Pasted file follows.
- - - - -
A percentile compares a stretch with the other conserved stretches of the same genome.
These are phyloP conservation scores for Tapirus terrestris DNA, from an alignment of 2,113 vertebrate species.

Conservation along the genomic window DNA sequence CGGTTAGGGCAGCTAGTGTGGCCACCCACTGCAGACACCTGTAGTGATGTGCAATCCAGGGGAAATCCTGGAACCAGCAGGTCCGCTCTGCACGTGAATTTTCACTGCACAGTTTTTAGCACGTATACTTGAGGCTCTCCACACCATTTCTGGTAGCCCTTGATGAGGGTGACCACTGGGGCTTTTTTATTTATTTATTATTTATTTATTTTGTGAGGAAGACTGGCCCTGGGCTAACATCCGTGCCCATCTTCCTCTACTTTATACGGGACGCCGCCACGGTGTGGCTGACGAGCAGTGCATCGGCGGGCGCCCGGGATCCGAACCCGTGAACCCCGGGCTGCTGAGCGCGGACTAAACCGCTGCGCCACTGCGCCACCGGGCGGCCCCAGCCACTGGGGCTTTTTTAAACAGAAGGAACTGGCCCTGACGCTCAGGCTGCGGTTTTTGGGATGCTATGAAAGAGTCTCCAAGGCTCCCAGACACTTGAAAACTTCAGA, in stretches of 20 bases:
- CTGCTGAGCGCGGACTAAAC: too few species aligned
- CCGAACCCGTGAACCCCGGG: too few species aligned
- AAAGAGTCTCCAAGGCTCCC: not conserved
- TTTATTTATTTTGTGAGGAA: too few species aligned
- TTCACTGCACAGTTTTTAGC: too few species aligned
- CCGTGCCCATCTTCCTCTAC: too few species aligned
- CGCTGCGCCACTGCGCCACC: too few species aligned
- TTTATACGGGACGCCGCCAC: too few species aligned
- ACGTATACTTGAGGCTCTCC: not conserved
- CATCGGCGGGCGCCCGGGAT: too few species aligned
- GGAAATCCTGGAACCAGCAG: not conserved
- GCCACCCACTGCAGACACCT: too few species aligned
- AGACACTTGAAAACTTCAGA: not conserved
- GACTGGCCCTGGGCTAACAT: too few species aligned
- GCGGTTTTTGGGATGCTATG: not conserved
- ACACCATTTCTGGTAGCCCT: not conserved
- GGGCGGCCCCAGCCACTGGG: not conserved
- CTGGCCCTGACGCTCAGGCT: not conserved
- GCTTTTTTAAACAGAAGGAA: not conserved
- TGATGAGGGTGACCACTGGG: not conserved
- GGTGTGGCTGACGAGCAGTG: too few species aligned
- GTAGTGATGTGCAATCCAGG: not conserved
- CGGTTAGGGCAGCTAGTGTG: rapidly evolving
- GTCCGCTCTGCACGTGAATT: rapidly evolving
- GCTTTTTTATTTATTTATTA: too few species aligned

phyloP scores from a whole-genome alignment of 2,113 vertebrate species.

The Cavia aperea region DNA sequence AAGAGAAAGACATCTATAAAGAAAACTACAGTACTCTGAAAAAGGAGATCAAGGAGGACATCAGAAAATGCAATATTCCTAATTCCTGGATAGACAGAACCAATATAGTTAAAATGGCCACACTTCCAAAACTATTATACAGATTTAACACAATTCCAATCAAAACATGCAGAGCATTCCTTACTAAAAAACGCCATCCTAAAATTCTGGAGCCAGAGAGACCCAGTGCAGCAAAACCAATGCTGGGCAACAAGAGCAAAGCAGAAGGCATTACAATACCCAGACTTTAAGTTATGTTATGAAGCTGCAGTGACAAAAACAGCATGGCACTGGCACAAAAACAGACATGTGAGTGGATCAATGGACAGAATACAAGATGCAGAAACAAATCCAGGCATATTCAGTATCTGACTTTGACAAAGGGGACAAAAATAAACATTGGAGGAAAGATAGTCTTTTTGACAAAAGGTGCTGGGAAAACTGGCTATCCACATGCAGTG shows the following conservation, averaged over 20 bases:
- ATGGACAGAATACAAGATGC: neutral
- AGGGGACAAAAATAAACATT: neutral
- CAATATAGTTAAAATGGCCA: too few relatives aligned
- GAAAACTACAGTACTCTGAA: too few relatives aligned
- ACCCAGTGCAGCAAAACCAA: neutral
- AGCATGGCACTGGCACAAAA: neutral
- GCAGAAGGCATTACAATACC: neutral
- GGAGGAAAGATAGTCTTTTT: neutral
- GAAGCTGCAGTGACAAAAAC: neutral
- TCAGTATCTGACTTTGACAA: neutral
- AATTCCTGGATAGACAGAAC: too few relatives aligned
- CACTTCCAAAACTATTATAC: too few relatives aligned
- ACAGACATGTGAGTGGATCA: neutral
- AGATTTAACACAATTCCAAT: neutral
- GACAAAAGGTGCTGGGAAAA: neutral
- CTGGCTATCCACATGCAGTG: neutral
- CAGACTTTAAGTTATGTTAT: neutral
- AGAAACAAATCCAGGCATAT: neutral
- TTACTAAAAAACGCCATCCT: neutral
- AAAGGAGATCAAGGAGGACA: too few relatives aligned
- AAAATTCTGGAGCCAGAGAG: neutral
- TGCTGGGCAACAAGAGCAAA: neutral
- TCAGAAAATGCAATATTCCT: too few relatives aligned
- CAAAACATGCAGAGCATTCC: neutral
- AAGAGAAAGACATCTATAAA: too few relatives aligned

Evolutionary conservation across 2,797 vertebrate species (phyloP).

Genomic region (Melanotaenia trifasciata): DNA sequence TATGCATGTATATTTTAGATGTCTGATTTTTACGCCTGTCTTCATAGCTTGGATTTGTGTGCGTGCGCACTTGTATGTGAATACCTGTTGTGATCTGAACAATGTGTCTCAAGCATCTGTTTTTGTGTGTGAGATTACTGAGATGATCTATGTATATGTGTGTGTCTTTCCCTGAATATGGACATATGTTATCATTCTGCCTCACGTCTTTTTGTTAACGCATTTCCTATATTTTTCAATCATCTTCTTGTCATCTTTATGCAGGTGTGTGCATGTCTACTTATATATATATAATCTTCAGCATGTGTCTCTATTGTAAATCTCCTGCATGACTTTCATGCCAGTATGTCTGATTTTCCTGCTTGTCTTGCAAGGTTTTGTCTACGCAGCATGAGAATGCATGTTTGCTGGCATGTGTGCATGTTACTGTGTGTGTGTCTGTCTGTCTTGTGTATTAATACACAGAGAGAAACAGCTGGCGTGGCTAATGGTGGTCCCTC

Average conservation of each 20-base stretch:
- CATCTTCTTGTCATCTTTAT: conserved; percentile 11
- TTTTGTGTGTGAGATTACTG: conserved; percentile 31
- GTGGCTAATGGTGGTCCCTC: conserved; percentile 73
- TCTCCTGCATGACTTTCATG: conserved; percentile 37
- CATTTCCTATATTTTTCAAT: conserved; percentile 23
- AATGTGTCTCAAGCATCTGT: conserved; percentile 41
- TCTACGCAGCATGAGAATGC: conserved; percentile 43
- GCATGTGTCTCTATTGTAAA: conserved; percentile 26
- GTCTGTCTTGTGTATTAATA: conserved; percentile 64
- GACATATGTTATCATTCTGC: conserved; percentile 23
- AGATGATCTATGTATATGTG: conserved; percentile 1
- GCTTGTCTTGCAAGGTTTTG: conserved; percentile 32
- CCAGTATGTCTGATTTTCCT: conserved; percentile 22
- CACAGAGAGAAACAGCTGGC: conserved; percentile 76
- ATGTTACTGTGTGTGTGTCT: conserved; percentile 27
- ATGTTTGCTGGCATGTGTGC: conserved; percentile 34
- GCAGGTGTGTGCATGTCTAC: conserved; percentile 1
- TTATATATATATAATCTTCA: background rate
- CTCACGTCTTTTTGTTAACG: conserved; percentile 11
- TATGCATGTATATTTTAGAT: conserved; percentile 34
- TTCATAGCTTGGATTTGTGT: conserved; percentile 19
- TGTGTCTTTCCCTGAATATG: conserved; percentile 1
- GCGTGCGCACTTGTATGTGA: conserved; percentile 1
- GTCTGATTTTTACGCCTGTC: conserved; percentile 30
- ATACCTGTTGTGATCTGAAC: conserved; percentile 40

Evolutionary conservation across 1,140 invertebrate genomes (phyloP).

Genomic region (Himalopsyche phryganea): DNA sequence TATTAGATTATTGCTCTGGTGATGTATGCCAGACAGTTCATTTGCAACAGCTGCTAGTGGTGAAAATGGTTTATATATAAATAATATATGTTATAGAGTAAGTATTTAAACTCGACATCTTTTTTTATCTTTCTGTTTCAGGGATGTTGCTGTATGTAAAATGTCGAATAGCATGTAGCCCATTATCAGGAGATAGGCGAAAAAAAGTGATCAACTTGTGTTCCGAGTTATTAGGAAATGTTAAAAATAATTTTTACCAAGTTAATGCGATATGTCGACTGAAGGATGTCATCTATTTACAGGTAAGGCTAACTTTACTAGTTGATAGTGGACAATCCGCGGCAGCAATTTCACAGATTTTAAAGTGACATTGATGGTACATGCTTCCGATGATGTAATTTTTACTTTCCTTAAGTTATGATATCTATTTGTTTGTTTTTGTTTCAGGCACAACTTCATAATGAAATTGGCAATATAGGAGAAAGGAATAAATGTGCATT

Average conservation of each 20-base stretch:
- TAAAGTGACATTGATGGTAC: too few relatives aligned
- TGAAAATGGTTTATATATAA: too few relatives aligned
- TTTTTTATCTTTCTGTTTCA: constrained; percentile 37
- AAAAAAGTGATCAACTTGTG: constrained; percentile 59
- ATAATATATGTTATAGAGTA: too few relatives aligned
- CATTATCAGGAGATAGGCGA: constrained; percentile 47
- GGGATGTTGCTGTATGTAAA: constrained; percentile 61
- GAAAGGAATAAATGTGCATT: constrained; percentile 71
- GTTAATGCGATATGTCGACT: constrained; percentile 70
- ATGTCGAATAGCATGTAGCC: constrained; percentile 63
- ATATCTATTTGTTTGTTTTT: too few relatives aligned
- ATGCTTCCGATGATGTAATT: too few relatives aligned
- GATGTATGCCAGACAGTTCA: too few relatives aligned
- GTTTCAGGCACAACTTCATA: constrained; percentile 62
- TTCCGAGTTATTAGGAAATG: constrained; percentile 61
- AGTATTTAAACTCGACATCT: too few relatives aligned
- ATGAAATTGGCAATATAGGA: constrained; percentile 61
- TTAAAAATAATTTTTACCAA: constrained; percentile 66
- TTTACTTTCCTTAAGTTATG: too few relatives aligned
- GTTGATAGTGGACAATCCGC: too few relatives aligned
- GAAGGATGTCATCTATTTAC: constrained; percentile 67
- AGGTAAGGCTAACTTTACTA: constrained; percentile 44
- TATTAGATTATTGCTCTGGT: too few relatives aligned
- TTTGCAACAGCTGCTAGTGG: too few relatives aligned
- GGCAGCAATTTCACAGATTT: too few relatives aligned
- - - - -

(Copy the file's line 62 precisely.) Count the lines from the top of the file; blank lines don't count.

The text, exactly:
- TCTCCTGCATGACTTTCATG: conserved; percentile 37